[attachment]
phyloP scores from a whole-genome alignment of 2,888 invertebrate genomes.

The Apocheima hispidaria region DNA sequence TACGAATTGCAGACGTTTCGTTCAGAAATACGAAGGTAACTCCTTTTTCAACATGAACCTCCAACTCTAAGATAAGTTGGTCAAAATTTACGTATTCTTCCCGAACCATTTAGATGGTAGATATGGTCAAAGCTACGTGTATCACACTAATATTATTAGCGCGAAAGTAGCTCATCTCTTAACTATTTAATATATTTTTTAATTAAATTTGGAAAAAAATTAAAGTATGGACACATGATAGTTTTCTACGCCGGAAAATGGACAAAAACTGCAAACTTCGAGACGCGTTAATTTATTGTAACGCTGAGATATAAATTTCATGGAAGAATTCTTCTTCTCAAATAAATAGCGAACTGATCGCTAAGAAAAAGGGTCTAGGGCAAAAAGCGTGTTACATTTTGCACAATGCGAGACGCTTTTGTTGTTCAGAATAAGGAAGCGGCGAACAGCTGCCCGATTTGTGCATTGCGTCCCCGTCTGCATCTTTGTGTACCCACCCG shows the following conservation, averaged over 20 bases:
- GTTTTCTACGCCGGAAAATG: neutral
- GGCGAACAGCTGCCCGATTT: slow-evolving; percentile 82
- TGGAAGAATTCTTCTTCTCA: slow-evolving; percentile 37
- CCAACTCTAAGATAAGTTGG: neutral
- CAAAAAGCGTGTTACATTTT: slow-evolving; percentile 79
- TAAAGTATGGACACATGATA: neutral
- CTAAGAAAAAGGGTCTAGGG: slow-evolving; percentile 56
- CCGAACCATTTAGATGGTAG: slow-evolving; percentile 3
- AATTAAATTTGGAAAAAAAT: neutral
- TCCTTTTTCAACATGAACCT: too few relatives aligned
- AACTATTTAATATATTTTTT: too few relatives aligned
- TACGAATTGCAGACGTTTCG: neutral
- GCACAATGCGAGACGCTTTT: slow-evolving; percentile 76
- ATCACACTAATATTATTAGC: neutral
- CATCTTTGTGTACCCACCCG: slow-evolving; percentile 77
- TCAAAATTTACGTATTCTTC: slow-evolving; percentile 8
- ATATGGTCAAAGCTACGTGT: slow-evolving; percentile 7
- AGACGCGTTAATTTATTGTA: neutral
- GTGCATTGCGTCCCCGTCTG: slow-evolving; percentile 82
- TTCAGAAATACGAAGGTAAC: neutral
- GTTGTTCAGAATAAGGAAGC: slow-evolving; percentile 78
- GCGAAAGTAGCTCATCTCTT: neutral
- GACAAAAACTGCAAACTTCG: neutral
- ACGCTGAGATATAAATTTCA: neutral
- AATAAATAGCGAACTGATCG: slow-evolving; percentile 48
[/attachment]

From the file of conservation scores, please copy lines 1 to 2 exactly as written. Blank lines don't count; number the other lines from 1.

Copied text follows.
phyloP scores from a whole-genome alignment of 2,888 invertebrate genomes.

The Apocheima hispidaria region DNA sequence TACGAATTGCAGACGTTTCGTTCAGAAATACGAAGGTAACTCCTTTTTCAACATGAACCTCCAACTCTAAGATAAGTTGGTCAAAATTTACGTATTCTTCCCGAACCATTTAGATGGTAGATATGGTCAAAGCTACGTGTATCACACTAATATTATTAGCGCGAAAGTAGCTCATCTCTTAACTATTTAATATATTTTTTAATTAAATTTGGAAAAAAATTAAAGTATGGACACATGATAGTTTTCTACGCCGGAAAATGGACAAAAACTGCAAACTTCGAGACGCGTTAATTTATTGTAACGCTGAGATATAAATTTCATGGAAGAATTCTTCTTCTCAAATAAATAGCGAACTGATCGCTAAGAAAAAGGGTCTAGGGCAAAAAGCGTGTTACATTTTGCACAATGCGAGACGCTTTTGTTGTTCAGAATAAGGAAGCGGCGAACAGCTGCCCGATTTGTGCATTGCGTCCCCGTCTGCATCTTTGTGTACCCACCCG shows the following conservation, averaged over 20 bases: